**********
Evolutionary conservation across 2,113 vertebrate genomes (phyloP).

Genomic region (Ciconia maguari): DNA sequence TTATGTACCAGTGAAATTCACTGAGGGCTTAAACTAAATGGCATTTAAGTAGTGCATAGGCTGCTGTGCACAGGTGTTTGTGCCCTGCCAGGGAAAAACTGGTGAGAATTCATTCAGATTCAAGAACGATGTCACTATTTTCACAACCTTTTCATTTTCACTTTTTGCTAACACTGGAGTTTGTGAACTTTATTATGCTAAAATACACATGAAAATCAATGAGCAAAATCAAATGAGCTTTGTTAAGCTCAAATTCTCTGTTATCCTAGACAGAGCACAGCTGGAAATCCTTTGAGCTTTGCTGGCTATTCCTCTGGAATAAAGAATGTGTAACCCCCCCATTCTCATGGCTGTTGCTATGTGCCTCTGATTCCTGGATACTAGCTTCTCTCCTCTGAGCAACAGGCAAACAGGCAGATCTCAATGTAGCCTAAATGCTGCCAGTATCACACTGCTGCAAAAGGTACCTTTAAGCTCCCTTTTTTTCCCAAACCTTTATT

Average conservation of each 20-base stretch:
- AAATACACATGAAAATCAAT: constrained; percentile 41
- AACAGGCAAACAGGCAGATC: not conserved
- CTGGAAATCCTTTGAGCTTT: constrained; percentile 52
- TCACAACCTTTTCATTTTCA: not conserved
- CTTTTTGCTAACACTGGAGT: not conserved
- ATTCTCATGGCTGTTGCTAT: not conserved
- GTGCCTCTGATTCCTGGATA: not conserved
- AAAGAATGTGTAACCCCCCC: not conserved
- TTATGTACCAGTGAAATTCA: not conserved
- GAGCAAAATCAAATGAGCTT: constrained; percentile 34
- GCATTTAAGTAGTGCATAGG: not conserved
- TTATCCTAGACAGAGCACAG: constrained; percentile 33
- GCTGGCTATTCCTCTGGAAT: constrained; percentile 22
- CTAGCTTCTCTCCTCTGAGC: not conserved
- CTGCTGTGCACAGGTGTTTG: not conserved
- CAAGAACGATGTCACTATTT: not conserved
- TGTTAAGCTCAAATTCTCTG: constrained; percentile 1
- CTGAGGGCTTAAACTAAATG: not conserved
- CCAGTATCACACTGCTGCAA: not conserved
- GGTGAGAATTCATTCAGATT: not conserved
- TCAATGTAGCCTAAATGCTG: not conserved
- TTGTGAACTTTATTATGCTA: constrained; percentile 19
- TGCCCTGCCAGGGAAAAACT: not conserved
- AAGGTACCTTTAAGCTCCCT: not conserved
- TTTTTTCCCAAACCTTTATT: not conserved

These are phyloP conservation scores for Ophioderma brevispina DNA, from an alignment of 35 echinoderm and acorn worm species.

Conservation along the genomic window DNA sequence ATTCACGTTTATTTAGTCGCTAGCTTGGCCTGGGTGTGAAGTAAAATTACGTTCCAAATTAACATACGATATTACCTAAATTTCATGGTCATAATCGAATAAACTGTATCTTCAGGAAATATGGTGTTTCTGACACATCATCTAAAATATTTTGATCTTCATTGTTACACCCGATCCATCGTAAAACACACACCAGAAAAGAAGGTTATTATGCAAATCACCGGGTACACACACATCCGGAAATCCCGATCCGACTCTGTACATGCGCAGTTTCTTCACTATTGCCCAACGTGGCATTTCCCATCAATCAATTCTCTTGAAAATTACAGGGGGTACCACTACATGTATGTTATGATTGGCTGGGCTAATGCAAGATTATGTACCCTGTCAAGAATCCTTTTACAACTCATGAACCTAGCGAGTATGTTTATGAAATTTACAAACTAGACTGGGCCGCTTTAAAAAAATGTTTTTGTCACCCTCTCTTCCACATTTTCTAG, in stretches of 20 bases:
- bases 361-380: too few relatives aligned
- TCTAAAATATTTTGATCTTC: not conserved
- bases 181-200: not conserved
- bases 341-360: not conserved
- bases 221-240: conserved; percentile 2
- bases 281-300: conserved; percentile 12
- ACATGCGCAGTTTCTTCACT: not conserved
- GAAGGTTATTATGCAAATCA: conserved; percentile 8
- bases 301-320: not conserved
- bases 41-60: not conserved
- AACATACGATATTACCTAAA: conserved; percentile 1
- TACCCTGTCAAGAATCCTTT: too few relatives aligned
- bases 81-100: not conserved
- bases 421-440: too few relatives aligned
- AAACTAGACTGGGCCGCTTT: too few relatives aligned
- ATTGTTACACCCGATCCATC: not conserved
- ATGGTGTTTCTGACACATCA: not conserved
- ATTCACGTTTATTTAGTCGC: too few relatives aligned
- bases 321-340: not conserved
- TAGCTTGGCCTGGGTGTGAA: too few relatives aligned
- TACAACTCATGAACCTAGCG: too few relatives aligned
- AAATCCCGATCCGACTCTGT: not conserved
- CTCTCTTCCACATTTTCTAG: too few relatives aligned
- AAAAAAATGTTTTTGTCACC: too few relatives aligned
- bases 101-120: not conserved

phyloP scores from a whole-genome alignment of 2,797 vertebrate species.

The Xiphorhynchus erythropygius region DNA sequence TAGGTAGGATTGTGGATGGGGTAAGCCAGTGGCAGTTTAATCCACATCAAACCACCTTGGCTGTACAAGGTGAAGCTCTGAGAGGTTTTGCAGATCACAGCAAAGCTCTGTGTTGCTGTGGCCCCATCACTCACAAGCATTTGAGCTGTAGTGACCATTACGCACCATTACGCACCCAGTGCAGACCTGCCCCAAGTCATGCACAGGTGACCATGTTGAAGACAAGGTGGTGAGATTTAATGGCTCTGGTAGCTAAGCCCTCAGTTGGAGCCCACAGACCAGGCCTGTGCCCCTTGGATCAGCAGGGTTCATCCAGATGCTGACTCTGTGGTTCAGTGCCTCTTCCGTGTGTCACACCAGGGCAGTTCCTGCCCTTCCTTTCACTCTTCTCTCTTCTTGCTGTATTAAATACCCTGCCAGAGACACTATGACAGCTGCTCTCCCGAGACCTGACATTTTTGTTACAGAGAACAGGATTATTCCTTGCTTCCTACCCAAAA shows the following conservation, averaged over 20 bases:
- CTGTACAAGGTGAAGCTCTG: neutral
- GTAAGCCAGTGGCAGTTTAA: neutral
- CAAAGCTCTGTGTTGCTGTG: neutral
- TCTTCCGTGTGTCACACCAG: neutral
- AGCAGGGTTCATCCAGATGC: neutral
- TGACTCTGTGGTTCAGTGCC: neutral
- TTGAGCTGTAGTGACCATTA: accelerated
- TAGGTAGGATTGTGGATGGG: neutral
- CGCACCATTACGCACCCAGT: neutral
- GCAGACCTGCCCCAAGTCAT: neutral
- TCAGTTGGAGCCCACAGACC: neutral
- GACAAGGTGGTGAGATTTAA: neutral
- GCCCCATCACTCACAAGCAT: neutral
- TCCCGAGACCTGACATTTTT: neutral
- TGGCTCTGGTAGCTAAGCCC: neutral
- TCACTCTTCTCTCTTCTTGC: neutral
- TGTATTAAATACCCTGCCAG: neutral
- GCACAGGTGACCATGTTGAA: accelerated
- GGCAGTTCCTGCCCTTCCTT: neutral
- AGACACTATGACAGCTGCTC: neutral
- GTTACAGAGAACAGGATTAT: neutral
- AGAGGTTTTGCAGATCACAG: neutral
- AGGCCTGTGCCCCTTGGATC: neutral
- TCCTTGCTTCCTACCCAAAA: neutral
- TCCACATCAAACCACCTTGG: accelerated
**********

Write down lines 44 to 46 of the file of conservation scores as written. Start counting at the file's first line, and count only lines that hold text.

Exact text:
- bases 421-440: too few relatives aligned
- AAACTAGACTGGGCCGCTTT: too few relatives aligned
- ATTGTTACACCCGATCCATC: not conserved